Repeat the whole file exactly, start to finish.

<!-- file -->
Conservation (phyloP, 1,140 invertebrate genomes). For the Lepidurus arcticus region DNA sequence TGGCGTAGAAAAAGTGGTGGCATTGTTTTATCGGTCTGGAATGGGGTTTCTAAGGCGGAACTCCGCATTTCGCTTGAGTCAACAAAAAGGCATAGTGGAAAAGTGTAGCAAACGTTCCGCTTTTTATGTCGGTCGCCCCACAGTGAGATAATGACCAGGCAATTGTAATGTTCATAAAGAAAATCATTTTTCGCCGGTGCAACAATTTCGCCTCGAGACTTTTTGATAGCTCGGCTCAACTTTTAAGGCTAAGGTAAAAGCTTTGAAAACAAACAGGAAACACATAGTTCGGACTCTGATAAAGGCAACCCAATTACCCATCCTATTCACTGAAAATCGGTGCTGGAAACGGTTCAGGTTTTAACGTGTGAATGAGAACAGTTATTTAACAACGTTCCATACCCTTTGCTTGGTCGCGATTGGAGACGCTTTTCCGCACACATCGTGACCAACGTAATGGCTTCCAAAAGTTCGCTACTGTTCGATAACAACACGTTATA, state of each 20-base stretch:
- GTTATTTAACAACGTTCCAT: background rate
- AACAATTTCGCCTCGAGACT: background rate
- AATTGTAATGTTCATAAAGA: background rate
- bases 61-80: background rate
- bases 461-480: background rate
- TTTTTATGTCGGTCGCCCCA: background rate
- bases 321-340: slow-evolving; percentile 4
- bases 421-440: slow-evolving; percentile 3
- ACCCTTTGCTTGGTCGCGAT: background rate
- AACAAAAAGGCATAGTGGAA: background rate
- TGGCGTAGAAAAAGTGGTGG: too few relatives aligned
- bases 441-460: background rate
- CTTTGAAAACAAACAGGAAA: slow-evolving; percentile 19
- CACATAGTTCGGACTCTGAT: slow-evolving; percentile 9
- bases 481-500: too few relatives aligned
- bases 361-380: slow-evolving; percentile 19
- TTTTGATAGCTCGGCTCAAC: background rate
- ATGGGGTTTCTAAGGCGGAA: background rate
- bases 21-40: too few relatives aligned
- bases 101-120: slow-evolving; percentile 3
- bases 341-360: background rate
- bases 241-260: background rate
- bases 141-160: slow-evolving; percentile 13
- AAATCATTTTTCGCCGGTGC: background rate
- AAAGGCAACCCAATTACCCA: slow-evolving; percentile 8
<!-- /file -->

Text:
Conservation (phyloP, 1,140 invertebrate genomes). For the Lepidurus arcticus region DNA sequence TGGCGTAGAAAAAGTGGTGGCATTGTTTTATCGGTCTGGAATGGGGTTTCTAAGGCGGAACTCCGCATTTCGCTTGAGTCAACAAAAAGGCATAGTGGAAAAGTGTAGCAAACGTTCCGCTTTTTATGTCGGTCGCCCCACAGTGAGATAATGACCAGGCAATTGTAATGTTCATAAAGAAAATCATTTTTCGCCGGTGCAACAATTTCGCCTCGAGACTTTTTGATAGCTCGGCTCAACTTTTAAGGCTAAGGTAAAAGCTTTGAAAACAAACAGGAAACACATAGTTCGGACTCTGATAAAGGCAACCCAATTACCCATCCTATTCACTGAAAATCGGTGCTGGAAACGGTTCAGGTTTTAACGTGTGAATGAGAACAGTTATTTAACAACGTTCCATACCCTTTGCTTGGTCGCGATTGGAGACGCTTTTCCGCACACATCGTGACCAACGTAATGGCTTCCAAAAGTTCGCTACTGTTCGATAACAACACGTTATA, state of each 20-base stretch:
- GTTATTTAACAACGTTCCAT: background rate
- AACAATTTCGCCTCGAGACT: background rate
- AATTGTAATGTTCATAAAGA: background rate
- bases 61-80: background rate
- bases 461-480: background rate
- TTTTTATGTCGGTCGCCCCA: background rate
- bases 321-340: slow-evolving; percentile 4
- bases 421-440: slow-evolving; percentile 3
- ACCCTTTGCTTGGTCGCGAT: background rate
- AACAAAAAGGCATAGTGGAA: background rate
- TGGCGTAGAAAAAGTGGTGG: too few relatives aligned
- bases 441-460: background rate
- CTTTGAAAACAAACAGGAAA: slow-evolving; percentile 19
- CACATAGTTCGGACTCTGAT: slow-evolving; percentile 9
- bases 481-500: too few relatives aligned
- bases 361-380: slow-evolving; percentile 19
- TTTTGATAGCTCGGCTCAAC: background rate
- ATGGGGTTTCTAAGGCGGAA: background rate
- bases 21-40: too few relatives aligned
- bases 101-120: slow-evolving; percentile 3
- bases 341-360: background rate
- bases 241-260: background rate
- bases 141-160: slow-evolving; percentile 13
- AAATCATTTTTCGCCGGTGC: background rate
- AAAGGCAACCCAATTACCCA: slow-evolving; percentile 8